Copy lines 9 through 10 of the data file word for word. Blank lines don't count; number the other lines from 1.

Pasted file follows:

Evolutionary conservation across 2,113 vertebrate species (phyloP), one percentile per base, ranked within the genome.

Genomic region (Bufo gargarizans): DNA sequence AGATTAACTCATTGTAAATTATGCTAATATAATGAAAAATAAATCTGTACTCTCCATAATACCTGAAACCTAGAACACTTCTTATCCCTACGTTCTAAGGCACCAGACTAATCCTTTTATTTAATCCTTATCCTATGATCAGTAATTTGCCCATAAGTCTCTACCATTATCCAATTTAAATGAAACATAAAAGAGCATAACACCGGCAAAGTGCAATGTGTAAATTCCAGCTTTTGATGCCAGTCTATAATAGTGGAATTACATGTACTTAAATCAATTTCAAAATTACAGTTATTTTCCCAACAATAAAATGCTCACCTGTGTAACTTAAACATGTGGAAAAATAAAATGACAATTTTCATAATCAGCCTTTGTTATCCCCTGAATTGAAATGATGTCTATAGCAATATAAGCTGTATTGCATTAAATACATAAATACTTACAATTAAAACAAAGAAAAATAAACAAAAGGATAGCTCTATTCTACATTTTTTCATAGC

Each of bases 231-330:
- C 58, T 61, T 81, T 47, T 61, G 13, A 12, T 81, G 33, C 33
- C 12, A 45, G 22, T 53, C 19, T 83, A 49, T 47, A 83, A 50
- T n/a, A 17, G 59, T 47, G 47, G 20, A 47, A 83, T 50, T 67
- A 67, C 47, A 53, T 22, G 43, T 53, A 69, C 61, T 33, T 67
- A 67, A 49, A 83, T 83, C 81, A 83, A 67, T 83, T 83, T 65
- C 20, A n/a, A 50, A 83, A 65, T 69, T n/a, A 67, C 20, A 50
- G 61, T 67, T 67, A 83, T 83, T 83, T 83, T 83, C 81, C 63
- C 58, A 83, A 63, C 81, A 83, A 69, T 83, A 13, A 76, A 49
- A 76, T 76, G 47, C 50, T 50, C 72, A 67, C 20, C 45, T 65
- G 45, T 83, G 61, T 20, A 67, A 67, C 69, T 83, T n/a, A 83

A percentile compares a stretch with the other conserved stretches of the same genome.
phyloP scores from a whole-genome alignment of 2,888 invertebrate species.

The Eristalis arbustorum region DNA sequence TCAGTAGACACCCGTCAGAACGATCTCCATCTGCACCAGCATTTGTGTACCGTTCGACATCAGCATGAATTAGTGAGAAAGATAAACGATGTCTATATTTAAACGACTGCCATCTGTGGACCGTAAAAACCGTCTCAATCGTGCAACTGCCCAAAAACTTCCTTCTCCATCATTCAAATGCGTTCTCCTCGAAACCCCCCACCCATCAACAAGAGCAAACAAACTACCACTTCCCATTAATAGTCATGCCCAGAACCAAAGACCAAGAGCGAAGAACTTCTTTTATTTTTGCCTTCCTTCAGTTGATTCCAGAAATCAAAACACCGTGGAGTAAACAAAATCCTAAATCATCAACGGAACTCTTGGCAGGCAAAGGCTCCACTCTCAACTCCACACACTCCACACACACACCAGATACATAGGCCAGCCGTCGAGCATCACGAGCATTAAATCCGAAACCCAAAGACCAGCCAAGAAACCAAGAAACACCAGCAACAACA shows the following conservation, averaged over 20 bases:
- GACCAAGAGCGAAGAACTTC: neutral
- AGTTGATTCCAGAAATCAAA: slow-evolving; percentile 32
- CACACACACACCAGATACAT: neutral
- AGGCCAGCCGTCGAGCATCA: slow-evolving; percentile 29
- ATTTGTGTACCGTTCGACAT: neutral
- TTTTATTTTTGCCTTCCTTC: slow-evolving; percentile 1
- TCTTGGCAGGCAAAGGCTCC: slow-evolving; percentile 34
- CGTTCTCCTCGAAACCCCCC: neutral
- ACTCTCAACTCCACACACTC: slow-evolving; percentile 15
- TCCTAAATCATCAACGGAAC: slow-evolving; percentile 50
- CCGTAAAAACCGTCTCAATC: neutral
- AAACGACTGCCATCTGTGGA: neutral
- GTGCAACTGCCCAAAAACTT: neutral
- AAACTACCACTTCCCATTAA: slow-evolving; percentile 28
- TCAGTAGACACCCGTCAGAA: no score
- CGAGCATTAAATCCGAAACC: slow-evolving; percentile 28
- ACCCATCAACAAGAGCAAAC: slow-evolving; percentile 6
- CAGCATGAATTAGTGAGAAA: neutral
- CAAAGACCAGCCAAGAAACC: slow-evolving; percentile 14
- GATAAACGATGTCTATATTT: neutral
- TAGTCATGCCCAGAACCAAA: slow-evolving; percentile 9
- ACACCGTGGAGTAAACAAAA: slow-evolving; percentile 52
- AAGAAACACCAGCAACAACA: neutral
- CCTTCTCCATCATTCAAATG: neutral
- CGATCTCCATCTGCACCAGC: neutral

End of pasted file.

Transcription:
- C 20, A n/a, A 50, A 83, A 65, T 69, T n/a, A 67, C 20, A 50
- G 61, T 67, T 67, A 83, T 83, T 83, T 83, T 83, C 81, C 63